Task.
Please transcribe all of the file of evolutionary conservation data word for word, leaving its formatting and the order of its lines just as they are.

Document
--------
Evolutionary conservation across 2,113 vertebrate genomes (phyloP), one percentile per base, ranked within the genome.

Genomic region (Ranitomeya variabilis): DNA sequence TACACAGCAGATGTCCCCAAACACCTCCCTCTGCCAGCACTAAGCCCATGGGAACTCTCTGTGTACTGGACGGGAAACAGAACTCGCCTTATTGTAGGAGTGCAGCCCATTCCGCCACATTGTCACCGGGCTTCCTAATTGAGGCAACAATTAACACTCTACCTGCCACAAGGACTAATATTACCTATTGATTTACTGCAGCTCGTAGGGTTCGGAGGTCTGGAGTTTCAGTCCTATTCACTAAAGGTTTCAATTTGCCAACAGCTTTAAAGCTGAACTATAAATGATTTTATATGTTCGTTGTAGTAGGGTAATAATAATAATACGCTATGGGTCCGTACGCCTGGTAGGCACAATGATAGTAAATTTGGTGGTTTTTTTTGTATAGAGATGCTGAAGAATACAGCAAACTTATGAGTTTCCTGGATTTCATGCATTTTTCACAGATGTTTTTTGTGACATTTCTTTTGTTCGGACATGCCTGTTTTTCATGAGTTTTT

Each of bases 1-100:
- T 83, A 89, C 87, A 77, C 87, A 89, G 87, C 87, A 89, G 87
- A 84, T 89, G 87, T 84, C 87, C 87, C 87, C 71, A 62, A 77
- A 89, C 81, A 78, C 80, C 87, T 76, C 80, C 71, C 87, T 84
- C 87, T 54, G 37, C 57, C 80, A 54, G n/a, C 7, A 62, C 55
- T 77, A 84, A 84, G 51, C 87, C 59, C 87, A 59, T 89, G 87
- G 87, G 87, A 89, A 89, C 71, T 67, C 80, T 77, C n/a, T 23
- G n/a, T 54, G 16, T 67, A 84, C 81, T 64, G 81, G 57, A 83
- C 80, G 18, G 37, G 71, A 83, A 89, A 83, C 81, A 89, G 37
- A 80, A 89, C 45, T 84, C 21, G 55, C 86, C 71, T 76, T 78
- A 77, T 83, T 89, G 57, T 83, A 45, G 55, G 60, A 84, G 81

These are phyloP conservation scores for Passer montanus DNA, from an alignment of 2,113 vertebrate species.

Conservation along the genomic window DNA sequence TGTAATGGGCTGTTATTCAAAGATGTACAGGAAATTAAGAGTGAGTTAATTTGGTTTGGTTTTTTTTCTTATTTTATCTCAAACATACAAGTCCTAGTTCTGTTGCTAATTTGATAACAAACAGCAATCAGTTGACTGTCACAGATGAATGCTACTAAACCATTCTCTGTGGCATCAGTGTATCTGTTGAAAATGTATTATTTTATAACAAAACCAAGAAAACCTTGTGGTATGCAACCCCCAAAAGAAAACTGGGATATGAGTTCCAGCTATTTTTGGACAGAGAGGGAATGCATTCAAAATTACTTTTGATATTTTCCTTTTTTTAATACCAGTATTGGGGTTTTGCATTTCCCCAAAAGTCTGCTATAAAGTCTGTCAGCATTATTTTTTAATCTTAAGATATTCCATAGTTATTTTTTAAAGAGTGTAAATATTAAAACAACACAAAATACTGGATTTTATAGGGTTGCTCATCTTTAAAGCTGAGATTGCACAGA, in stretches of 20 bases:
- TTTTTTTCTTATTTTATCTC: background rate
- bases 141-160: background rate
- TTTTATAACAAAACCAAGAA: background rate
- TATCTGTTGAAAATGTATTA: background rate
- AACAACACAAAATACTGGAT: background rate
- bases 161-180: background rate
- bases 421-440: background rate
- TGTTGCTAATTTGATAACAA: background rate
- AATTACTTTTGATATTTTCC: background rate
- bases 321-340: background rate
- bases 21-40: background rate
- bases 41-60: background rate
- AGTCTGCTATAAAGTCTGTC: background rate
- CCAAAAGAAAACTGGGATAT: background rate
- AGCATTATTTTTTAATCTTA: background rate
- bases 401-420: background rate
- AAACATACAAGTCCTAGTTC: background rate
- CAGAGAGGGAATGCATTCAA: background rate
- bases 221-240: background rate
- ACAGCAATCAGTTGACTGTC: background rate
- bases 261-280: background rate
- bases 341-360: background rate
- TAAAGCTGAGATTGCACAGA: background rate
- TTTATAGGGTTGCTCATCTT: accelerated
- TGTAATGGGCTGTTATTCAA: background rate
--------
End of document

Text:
Evolutionary conservation across 2,113 vertebrate genomes (phyloP), one percentile per base, ranked within the genome.

Genomic region (Ranitomeya variabilis): DNA sequence TACACAGCAGATGTCCCCAAACACCTCCCTCTGCCAGCACTAAGCCCATGGGAACTCTCTGTGTACTGGACGGGAAACAGAACTCGCCTTATTGTAGGAGTGCAGCCCATTCCGCCACATTGTCACCGGGCTTCCTAATTGAGGCAACAATTAACACTCTACCTGCCACAAGGACTAATATTACCTATTGATTTACTGCAGCTCGTAGGGTTCGGAGGTCTGGAGTTTCAGTCCTATTCACTAAAGGTTTCAATTTGCCAACAGCTTTAAAGCTGAACTATAAATGATTTTATATGTTCGTTGTAGTAGGGTAATAATAATAATACGCTATGGGTCCGTACGCCTGGTAGGCACAATGATAGTAAATTTGGTGGTTTTTTTTGTATAGAGATGCTGAAGAATACAGCAAACTTATGAGTTTCCTGGATTTCATGCATTTTTCACAGATGTTTTTTGTGACATTTCTTTTGTTCGGACATGCCTGTTTTTCATGAGTTTTT

Each of bases 1-100:
- T 83, A 89, C 87, A 77, C 87, A 89, G 87, C 87, A 89, G 87
- A 84, T 89, G 87, T 84, C 87, C 87, C 87, C 71, A 62, A 77
- A 89, C 81, A 78, C 80, C 87, T 76, C 80, C 71, C 87, T 84
- C 87, T 54, G 37, C 57, C 80, A 54, G n/a, C 7, A 62, C 55
- T 77, A 84, A 84, G 51, C 87, C 59, C 87, A 59, T 89, G 87
- G 87, G 87, A 89, A 89, C 71, T 67, C 80, T 77, C n/a, T 23
- G n/a, T 54, G 16, T 67, A 84, C 81, T 64, G 81, G 57, A 83
- C 80, G 18, G 37, G 71, A 83, A 89, A 83, C 81, A 89, G 37
- A 80, A 89, C 45, T 84, C 21, G 55, C 86, C 71, T 76, T 78
- A 77, T 83, T 89, G 57, T 83, A 45, G 55, G 60, A 84, G 81

These are phyloP conservation scores for Passer montanus DNA, from an alignment of 2,113 vertebrate species.

Conservation along the genomic window DNA sequence TGTAATGGGCTGTTATTCAAAGATGTACAGGAAATTAAGAGTGAGTTAATTTGGTTTGGTTTTTTTTCTTATTTTATCTCAAACATACAAGTCCTAGTTCTGTTGCTAATTTGATAACAAACAGCAATCAGTTGACTGTCACAGATGAATGCTACTAAACCATTCTCTGTGGCATCAGTGTATCTGTTGAAAATGTATTATTTTATAACAAAACCAAGAAAACCTTGTGGTATGCAACCCCCAAAAGAAAACTGGGATATGAGTTCCAGCTATTTTTGGACAGAGAGGGAATGCATTCAAAATTACTTTTGATATTTTCCTTTTTTTAATACCAGTATTGGGGTTTTGCATTTCCCCAAAAGTCTGCTATAAAGTCTGTCAGCATTATTTTTTAATCTTAAGATATTCCATAGTTATTTTTTAAAGAGTGTAAATATTAAAACAACACAAAATACTGGATTTTATAGGGTTGCTCATCTTTAAAGCTGAGATTGCACAGA, in stretches of 20 bases:
- TTTTTTTCTTATTTTATCTC: background rate
- bases 141-160: background rate
- TTTTATAACAAAACCAAGAA: background rate
- TATCTGTTGAAAATGTATTA: background rate
- AACAACACAAAATACTGGAT: background rate
- bases 161-180: background rate
- bases 421-440: background rate
- TGTTGCTAATTTGATAACAA: background rate
- AATTACTTTTGATATTTTCC: background rate
- bases 321-340: background rate
- bases 21-40: background rate
- bases 41-60: background rate
- AGTCTGCTATAAAGTCTGTC: background rate
- CCAAAAGAAAACTGGGATAT: background rate
- AGCATTATTTTTTAATCTTA: background rate
- bases 401-420: background rate
- AAACATACAAGTCCTAGTTC: background rate
- CAGAGAGGGAATGCATTCAA: background rate
- bases 221-240: background rate
- ACAGCAATCAGTTGACTGTC: background rate
- bases 261-280: background rate
- bases 341-360: background rate
- TAAAGCTGAGATTGCACAGA: background rate
- TTTATAGGGTTGCTCATCTT: accelerated
- TGTAATGGGCTGTTATTCAA: background rate